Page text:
Monday, January 18, 2010
One-Night Stands--Part 1
Listen, my father drank himself to death, and shortly after, mama put a gun to her head. I was fifteen and was sent off by the authorities to a small town outside Armadillo, Texas to live with my aunt Dorothy. That’s where I met Bubba. Bubba was like one of those Greek looking Gods with curly brown hair and muscles that popped out everywhere. He was the slickest-lookin’ fella I’d ever seen, and I swear to god he could charm a saber rattle snake right out of it’s skin. I mean to tell ya, I carried a torch for that man. So when Bubba pulled into the driveway, after showing me the town on our first date, the cards were already stacked against me. His voice was smooth and serious all at the same time, and while his clear blue eyes traveled into mine, his hands were as fast as my heavy breathing. Rest assure, he charmed the clothes right off me in the back of his red pick-up truck . . . right smack in the middle of my aunt’s driveway.
On the outside, Bubba was like a big shinny ripe apple, but he was rotten to the core. When I told him I was pregnant, he disappeared into thin air. Later though, some folks down at the workout place told me he’d left town with some gym rat. Anyway, after six years of sinking to the bottom, working shitty waitress jobs to support my son, I applied at "Club Mary’s," up in the north side of town.
Club Mary’s didn’t exactly roll out the red carpet. In fact, Miss Mary told me: "Your bottom half looks fine, but your tits sag and saggy tits ain’t good for business." Talk about pouring salt into wounds!
Sooooo, right then and there, I knew it was sink or swim. Rumor had it I could earn some quick cash down at the Krispy Cream place, so I decided to take the donut job to buy me some boobs to work at Club Mary’s.
My first intimate stranger accidentally strayed into Krispy Cream late one night looking for directions to the Embassy Suites Hotel. Well, we got to shootin’ the breeze and I noticed how he was rubbernecking me and all, so I volunteered to escort him to the hotel. It’d been a long time since I had sex . . . and, I’ll tell you right now, I gave him a run for his money. After that I didn’t bother to separate the sheep from the goats or separate the men from the boys. I even helped to advance the careers of some.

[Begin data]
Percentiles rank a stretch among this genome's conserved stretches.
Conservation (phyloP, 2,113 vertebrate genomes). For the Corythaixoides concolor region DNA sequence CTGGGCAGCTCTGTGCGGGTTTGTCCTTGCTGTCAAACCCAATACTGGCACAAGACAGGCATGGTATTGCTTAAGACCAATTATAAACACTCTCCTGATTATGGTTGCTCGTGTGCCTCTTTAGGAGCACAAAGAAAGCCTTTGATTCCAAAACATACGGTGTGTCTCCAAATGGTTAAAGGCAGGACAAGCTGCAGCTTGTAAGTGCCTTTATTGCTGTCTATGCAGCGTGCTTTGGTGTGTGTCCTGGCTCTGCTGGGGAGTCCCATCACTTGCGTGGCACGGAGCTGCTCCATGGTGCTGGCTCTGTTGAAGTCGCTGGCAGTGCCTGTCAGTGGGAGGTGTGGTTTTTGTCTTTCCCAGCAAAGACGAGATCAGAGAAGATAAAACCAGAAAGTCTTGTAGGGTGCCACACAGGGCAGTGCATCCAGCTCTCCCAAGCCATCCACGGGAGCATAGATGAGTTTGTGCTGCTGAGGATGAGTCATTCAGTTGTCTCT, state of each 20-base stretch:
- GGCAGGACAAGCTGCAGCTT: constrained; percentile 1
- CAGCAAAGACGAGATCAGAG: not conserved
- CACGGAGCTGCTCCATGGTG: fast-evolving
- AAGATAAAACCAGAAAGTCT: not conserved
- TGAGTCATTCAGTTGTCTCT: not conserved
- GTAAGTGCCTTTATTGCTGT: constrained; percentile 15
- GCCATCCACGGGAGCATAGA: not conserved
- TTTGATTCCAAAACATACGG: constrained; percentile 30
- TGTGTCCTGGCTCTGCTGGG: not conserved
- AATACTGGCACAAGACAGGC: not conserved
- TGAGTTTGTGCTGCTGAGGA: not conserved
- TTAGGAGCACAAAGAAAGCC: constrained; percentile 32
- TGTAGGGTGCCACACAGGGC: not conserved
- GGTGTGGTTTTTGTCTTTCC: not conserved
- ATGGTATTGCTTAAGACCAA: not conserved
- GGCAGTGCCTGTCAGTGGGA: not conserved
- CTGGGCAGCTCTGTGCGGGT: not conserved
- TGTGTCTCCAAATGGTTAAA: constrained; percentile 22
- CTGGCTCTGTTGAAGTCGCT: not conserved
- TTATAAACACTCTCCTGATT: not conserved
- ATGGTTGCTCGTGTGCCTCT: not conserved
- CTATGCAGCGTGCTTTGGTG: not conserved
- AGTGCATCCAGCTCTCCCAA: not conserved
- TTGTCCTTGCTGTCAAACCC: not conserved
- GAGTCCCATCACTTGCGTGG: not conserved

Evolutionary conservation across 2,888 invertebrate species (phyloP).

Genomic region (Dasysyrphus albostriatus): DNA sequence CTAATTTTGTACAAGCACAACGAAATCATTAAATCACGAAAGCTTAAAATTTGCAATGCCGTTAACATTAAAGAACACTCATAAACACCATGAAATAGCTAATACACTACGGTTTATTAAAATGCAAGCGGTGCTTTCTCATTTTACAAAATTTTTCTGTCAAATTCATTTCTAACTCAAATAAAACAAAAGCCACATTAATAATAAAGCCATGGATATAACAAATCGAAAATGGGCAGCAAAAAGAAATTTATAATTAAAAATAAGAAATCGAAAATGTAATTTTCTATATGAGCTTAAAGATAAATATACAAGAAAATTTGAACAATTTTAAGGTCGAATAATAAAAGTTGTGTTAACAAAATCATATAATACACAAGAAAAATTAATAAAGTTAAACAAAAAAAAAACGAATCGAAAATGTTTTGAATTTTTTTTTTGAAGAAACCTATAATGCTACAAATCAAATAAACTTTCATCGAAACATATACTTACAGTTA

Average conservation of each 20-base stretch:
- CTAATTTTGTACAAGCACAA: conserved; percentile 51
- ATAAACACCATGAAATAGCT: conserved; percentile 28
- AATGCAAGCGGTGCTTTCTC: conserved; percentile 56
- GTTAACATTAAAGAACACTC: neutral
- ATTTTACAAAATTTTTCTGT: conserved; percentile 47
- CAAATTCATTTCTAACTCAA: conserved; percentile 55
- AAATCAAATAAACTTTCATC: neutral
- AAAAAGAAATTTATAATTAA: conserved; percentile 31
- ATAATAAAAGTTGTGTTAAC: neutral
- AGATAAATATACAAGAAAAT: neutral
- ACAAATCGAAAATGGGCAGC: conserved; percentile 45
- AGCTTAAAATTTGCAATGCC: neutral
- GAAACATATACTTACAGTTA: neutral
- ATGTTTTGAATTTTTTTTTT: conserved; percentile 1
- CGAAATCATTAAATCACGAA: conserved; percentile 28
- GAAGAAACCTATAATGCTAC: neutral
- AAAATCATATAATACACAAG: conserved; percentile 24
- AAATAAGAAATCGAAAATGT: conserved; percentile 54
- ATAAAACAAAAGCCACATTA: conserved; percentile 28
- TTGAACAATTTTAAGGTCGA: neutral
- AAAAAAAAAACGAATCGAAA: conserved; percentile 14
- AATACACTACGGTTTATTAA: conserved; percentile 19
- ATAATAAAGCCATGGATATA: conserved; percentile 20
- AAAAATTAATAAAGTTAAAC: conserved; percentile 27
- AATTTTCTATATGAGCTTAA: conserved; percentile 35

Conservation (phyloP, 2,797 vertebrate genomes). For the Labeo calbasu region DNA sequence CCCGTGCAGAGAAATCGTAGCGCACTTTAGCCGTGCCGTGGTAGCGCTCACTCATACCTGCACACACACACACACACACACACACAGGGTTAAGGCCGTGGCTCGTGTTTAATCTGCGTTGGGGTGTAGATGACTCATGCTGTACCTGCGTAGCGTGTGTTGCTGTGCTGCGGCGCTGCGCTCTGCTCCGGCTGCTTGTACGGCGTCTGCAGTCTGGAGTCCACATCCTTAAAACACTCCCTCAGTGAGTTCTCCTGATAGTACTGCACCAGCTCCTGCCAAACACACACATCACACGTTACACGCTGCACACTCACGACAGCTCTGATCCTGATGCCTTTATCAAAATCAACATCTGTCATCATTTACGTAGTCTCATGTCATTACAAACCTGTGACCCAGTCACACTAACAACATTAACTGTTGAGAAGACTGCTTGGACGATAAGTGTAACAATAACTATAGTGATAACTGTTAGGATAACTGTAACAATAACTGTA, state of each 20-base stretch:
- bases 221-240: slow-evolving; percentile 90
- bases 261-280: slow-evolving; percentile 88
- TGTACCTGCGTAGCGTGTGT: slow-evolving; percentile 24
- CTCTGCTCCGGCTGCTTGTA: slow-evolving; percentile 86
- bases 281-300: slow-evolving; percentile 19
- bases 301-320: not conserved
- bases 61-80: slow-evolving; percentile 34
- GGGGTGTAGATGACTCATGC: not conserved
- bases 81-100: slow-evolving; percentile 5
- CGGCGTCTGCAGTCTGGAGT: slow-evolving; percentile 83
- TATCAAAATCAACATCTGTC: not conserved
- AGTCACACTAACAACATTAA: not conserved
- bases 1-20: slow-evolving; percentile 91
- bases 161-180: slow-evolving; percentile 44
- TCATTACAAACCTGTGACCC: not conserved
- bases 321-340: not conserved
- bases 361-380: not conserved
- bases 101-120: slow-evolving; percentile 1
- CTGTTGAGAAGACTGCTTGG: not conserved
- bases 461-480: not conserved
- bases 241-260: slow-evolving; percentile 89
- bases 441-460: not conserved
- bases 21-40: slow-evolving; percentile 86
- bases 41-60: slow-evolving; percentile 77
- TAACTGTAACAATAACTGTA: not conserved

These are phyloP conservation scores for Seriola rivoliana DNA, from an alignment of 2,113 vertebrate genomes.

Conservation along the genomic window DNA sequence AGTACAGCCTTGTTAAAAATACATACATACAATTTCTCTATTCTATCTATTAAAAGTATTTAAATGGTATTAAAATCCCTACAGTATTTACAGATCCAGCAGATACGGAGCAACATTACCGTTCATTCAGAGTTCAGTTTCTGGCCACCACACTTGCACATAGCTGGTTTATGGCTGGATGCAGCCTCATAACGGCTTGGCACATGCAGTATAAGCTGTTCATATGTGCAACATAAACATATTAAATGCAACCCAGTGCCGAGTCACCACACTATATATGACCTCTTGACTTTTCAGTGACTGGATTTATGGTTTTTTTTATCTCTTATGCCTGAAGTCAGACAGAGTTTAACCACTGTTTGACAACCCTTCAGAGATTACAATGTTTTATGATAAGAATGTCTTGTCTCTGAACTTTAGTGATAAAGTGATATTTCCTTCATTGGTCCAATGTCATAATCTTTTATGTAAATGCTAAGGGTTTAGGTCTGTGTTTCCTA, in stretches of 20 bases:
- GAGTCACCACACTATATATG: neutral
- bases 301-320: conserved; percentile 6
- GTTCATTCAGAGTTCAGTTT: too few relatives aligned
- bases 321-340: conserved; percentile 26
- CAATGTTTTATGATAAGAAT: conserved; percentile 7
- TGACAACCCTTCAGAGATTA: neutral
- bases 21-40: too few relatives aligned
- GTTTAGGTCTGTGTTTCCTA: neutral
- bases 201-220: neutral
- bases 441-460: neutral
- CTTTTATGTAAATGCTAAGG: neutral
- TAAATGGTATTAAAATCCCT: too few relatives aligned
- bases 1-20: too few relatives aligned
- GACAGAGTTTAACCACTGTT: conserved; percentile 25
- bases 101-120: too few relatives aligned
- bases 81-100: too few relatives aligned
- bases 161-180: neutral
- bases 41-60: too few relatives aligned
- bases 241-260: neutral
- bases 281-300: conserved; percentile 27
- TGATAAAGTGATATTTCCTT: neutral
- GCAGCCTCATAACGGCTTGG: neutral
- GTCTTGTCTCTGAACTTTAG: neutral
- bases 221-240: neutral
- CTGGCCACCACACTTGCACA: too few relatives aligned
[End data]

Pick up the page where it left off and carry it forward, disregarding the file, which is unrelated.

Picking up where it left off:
Take Jesse, for example, who sold laptop computers to go to college, sweet young thang . . . Anyway, I helped him sow his wild oats, and because of this, his computer sales skyrocketed, and in turn he was able to pay me, as well as pay off his school loan within a year.
The local workers, y’ know, the scruffy beer guzzlers dressed in camouflage fatigues and blue jeans, sporting scraggly beards and ponytails, who have noting to offer except bad karma, well . . . as it turned out, they weren’t in short supply of money either. By the end of two years I was sitting pretty at "Club Mary's" with my 38Cs.
The roughneck bartender of Club Mary’s poured another shot for the two wide-eyed, frat-looking youths gazing up at the dancer sliding upside-down on a pole.
“One side of the track is equivalent to champagne, said the bartender. “Light, pleasant, and mildly intoxicating. But on this side of the track it’s straight tequila . . . a gift from the gods. She’s a much stronger spirit. I highly recommend her, but watch out boys, she’ll put hair on your chest.”
Austin was celebrating his twenty-first birthday with his college buddy, Craig. They were an anomaly alongside the potbellied, married middle-aged men in chest-baring shirts of synthetic blends. Austin yelled up to the young woman performing the athletic moves in spiked heels. “Is Tequila really your name?”